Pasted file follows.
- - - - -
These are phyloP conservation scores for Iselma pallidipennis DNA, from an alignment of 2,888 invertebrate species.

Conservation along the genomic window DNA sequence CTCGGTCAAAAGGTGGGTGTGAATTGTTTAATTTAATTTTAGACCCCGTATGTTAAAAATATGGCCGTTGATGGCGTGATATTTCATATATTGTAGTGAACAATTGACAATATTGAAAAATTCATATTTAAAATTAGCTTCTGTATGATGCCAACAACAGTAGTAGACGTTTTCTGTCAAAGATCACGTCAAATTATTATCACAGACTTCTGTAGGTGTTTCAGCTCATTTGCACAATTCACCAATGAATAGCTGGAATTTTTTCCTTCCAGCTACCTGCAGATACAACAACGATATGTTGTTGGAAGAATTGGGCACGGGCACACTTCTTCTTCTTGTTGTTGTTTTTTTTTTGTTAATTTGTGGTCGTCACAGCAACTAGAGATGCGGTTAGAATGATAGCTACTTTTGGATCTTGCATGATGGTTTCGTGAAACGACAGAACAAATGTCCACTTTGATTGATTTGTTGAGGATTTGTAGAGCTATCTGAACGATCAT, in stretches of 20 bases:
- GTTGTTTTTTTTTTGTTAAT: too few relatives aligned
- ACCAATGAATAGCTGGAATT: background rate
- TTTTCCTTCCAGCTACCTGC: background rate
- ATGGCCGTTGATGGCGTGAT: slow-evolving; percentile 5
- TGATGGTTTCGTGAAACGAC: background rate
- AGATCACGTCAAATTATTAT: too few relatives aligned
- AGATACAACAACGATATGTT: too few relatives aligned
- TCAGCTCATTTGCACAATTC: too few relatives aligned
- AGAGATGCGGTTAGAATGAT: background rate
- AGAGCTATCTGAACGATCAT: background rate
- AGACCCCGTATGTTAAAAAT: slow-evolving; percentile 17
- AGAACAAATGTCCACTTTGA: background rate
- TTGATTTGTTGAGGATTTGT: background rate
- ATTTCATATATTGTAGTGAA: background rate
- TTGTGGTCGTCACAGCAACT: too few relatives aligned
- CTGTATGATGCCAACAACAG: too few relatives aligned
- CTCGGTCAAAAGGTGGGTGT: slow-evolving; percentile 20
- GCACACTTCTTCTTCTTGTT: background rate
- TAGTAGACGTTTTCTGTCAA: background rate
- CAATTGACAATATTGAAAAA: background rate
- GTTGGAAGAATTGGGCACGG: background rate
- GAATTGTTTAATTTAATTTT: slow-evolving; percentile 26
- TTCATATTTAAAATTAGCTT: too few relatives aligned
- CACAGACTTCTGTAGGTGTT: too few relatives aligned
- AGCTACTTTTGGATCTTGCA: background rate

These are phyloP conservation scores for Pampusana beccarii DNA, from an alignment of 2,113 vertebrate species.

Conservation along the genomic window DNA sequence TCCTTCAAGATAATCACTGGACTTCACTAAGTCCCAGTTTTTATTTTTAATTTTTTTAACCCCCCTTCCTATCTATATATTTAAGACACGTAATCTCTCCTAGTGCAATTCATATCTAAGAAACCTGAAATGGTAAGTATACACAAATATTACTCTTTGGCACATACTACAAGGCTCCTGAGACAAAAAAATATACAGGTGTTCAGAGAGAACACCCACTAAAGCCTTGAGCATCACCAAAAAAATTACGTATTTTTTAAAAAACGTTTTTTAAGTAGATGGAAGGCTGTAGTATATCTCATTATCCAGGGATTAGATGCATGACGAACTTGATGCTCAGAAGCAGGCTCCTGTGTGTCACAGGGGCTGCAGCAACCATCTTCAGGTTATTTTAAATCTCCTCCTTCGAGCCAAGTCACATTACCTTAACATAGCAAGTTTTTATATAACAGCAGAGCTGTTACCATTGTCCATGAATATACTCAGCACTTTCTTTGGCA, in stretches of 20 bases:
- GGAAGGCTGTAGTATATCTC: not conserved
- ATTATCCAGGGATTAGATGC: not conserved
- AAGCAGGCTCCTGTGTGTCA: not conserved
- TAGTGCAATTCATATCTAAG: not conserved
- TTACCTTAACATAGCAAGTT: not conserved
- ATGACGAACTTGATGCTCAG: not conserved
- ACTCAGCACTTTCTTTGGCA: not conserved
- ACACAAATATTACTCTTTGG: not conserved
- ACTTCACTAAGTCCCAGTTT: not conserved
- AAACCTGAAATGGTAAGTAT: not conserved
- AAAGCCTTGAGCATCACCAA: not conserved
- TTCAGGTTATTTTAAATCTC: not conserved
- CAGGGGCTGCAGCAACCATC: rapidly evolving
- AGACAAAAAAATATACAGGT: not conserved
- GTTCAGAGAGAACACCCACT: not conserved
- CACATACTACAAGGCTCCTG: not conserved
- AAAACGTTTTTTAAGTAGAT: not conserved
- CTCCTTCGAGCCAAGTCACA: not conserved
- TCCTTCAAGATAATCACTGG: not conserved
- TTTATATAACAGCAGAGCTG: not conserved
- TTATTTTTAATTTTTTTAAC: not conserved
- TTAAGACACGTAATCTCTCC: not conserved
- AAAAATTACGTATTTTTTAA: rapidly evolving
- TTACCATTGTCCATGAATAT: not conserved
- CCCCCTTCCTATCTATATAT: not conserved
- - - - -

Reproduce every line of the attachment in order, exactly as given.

These are phyloP conservation scores for Iselma pallidipennis DNA, from an alignment of 2,888 invertebrate species.

Conservation along the genomic window DNA sequence CTCGGTCAAAAGGTGGGTGTGAATTGTTTAATTTAATTTTAGACCCCGTATGTTAAAAATATGGCCGTTGATGGCGTGATATTTCATATATTGTAGTGAACAATTGACAATATTGAAAAATTCATATTTAAAATTAGCTTCTGTATGATGCCAACAACAGTAGTAGACGTTTTCTGTCAAAGATCACGTCAAATTATTATCACAGACTTCTGTAGGTGTTTCAGCTCATTTGCACAATTCACCAATGAATAGCTGGAATTTTTTCCTTCCAGCTACCTGCAGATACAACAACGATATGTTGTTGGAAGAATTGGGCACGGGCACACTTCTTCTTCTTGTTGTTGTTTTTTTTTTGTTAATTTGTGGTCGTCACAGCAACTAGAGATGCGGTTAGAATGATAGCTACTTTTGGATCTTGCATGATGGTTTCGTGAAACGACAGAACAAATGTCCACTTTGATTGATTTGTTGAGGATTTGTAGAGCTATCTGAACGATCAT, in stretches of 20 bases:
- GTTGTTTTTTTTTTGTTAAT: too few relatives aligned
- ACCAATGAATAGCTGGAATT: background rate
- TTTTCCTTCCAGCTACCTGC: background rate
- ATGGCCGTTGATGGCGTGAT: slow-evolving; percentile 5
- TGATGGTTTCGTGAAACGAC: background rate
- AGATCACGTCAAATTATTAT: too few relatives aligned
- AGATACAACAACGATATGTT: too few relatives aligned
- TCAGCTCATTTGCACAATTC: too few relatives aligned
- AGAGATGCGGTTAGAATGAT: background rate
- AGAGCTATCTGAACGATCAT: background rate
- AGACCCCGTATGTTAAAAAT: slow-evolving; percentile 17
- AGAACAAATGTCCACTTTGA: background rate
- TTGATTTGTTGAGGATTTGT: background rate
- ATTTCATATATTGTAGTGAA: background rate
- TTGTGGTCGTCACAGCAACT: too few relatives aligned
- CTGTATGATGCCAACAACAG: too few relatives aligned
- CTCGGTCAAAAGGTGGGTGT: slow-evolving; percentile 20
- GCACACTTCTTCTTCTTGTT: background rate
- TAGTAGACGTTTTCTGTCAA: background rate
- CAATTGACAATATTGAAAAA: background rate
- GTTGGAAGAATTGGGCACGG: background rate
- GAATTGTTTAATTTAATTTT: slow-evolving; percentile 26
- TTCATATTTAAAATTAGCTT: too few relatives aligned
- CACAGACTTCTGTAGGTGTT: too few relatives aligned
- AGCTACTTTTGGATCTTGCA: background rate

These are phyloP conservation scores for Pampusana beccarii DNA, from an alignment of 2,113 vertebrate species.

Conservation along the genomic window DNA sequence TCCTTCAAGATAATCACTGGACTTCACTAAGTCCCAGTTTTTATTTTTAATTTTTTTAACCCCCCTTCCTATCTATATATTTAAGACACGTAATCTCTCCTAGTGCAATTCATATCTAAGAAACCTGAAATGGTAAGTATACACAAATATTACTCTTTGGCACATACTACAAGGCTCCTGAGACAAAAAAATATACAGGTGTTCAGAGAGAACACCCACTAAAGCCTTGAGCATCACCAAAAAAATTACGTATTTTTTAAAAAACGTTTTTTAAGTAGATGGAAGGCTGTAGTATATCTCATTATCCAGGGATTAGATGCATGACGAACTTGATGCTCAGAAGCAGGCTCCTGTGTGTCACAGGGGCTGCAGCAACCATCTTCAGGTTATTTTAAATCTCCTCCTTCGAGCCAAGTCACATTACCTTAACATAGCAAGTTTTTATATAACAGCAGAGCTGTTACCATTGTCCATGAATATACTCAGCACTTTCTTTGGCA, in stretches of 20 bases:
- GGAAGGCTGTAGTATATCTC: not conserved
- ATTATCCAGGGATTAGATGC: not conserved
- AAGCAGGCTCCTGTGTGTCA: not conserved
- TAGTGCAATTCATATCTAAG: not conserved
- TTACCTTAACATAGCAAGTT: not conserved
- ATGACGAACTTGATGCTCAG: not conserved
- ACTCAGCACTTTCTTTGGCA: not conserved
- ACACAAATATTACTCTTTGG: not conserved
- ACTTCACTAAGTCCCAGTTT: not conserved
- AAACCTGAAATGGTAAGTAT: not conserved
- AAAGCCTTGAGCATCACCAA: not conserved
- TTCAGGTTATTTTAAATCTC: not conserved
- CAGGGGCTGCAGCAACCATC: rapidly evolving
- AGACAAAAAAATATACAGGT: not conserved
- GTTCAGAGAGAACACCCACT: not conserved
- CACATACTACAAGGCTCCTG: not conserved
- AAAACGTTTTTTAAGTAGAT: not conserved
- CTCCTTCGAGCCAAGTCACA: not conserved
- TCCTTCAAGATAATCACTGG: not conserved
- TTTATATAACAGCAGAGCTG: not conserved
- TTATTTTTAATTTTTTTAAC: not conserved
- TTAAGACACGTAATCTCTCC: not conserved
- AAAAATTACGTATTTTTTAA: rapidly evolving
- TTACCATTGTCCATGAATAT: not conserved
- CCCCCTTCCTATCTATATAT: not conserved